The red mites you may see crawling around on your patio, garden path or driveway are no cause for alarm for yourself as they are more than likely adult clover mites or chigger mites. While their numbers may be impressive, neither bite nor transmit disease. However, clover mites may be a problem if you have certain plants in your garden.
When most people think of chiggers, they tend to think of the tiny, biting creatures that can make you miserable during a summer's hike or walk through tall grass. In actuality, the chiggers that bite humans and animals are the larval stage of these mites. The adults feed on insect eggs and insects, and do not bite people. In their adult form, you often can find them crawling around on concrete. Adults are typically bright red with hairy bodies. They only measure about 1.2 mm (1/20 inch) long and move quickly.
Clover mites are reddish-brown and travel at a sluggish pace. Adults measure 0.8 mm (1/30 inch), but their young are much smaller and bright red. Clover mites feed on grasses, dandelions, strawberries and irises, among other plants. Often, they will congregate in large numbers on concrete. As the weather gets cooler, the mites will hide under portions of your home including window and door frames or sometimes in your home. Once inside your home, they will become a nuisance simply because of their large numbers. They do not transmit diseases or bite, but you will more than likely notice them on light-coloured floors, curtains or other soft furnishings. If you crush one of these mites, it will leave a red, blood-like stain.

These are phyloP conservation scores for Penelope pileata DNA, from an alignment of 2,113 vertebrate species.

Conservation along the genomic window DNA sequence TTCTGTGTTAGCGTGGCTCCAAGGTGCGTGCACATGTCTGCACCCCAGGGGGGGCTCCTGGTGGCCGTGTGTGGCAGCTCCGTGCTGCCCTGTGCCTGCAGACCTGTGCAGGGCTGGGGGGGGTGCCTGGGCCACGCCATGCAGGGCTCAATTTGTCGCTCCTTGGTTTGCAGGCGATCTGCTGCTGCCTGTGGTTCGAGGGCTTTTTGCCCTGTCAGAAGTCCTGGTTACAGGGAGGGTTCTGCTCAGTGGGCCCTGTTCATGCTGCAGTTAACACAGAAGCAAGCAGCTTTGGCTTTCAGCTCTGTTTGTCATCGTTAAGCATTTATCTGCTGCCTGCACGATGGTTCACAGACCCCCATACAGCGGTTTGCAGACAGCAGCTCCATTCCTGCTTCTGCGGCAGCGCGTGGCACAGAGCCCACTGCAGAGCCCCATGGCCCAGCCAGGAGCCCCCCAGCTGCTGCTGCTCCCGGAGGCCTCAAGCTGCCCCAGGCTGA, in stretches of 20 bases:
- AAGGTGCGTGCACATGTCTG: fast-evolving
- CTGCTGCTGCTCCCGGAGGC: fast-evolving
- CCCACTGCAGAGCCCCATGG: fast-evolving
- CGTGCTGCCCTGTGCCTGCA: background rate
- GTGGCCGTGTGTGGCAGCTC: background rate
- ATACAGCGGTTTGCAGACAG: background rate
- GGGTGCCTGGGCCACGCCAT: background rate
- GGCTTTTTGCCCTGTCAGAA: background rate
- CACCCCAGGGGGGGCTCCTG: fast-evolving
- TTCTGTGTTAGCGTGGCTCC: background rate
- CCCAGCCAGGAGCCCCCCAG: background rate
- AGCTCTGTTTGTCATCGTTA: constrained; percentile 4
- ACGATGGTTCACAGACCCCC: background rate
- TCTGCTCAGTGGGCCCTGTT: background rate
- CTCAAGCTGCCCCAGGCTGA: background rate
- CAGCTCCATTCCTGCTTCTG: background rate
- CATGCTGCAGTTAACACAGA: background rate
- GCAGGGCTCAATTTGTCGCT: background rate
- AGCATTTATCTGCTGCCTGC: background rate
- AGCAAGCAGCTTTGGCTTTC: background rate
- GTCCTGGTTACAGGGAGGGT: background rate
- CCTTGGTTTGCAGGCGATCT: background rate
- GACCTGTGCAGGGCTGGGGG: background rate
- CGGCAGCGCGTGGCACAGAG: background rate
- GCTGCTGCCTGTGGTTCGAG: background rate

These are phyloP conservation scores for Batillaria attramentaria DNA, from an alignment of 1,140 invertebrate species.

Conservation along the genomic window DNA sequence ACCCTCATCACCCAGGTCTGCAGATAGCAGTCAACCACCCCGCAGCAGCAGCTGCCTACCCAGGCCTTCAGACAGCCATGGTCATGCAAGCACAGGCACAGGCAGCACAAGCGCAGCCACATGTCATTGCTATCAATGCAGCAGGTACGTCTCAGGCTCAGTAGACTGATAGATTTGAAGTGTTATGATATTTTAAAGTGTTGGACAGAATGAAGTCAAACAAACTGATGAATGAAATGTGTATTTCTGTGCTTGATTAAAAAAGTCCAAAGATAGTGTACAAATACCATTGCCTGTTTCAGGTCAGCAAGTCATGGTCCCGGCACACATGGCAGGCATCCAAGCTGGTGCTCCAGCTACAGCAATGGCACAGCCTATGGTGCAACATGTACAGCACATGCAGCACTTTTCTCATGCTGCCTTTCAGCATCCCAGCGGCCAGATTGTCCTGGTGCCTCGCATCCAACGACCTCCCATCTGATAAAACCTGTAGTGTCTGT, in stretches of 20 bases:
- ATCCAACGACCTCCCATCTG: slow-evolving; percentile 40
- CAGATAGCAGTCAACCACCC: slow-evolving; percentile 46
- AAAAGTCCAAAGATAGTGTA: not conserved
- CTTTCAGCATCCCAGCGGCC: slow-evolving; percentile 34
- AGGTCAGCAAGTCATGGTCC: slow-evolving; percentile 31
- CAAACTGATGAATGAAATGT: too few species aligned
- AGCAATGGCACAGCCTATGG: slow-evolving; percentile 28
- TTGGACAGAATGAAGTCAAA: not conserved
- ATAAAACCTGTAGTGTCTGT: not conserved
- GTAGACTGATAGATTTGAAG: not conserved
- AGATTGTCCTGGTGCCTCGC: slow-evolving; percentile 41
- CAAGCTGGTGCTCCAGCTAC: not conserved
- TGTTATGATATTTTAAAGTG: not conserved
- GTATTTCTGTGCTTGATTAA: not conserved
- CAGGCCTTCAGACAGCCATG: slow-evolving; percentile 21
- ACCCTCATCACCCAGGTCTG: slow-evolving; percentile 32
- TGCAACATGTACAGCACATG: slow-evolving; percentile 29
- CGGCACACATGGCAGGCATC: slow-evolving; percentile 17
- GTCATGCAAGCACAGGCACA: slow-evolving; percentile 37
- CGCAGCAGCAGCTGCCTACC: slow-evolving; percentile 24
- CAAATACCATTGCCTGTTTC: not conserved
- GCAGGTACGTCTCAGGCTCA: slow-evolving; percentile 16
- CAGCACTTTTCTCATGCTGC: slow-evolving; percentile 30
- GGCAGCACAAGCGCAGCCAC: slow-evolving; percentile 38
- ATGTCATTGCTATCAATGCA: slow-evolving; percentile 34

For clover mites, remove all lush vegetation from the perimeter of your home, trying to leave at least 46 cm (18 inches) between your house and the start of your lawn or flower beds. This helps because clover mites cannot as quickly crawl across bare soil as they can crawl up a blade of grass onto brick or concrete. If you would like plants closer to your home instead of this bare strip of soil, you can use plants that are unattractive to the mites such as junipers, barberry, salvia, marigolds or chyrsanthemums. For chigger mites, consider mowing or otherwise removing any thick vegetation from around your home. Use an insect repellent when travelling through thick, tall grasses and tuck your clothes into your boots and trousers.
For clover mites, a variety of insecticides will help control their population. Chlorpyrifos, cyfluthrin, propoxur and pyrethrins are examples of insecticides for the clover mite. To control these pests, consider spraying the perimeter of your home during mite season to help keep them outside your house. For chigger mites, treat known areas of activity rather than large areas. To find out where chigger mites are active, consider placing 15 cm (6 inch) squares of black cardboard on end in the grass. You will soon see, within minutes, yellowish, pink or red dots climbing to the top of the cardboard if there are active chiggers. Treat this and other areas where you find the chiggers climbing the black cardboard.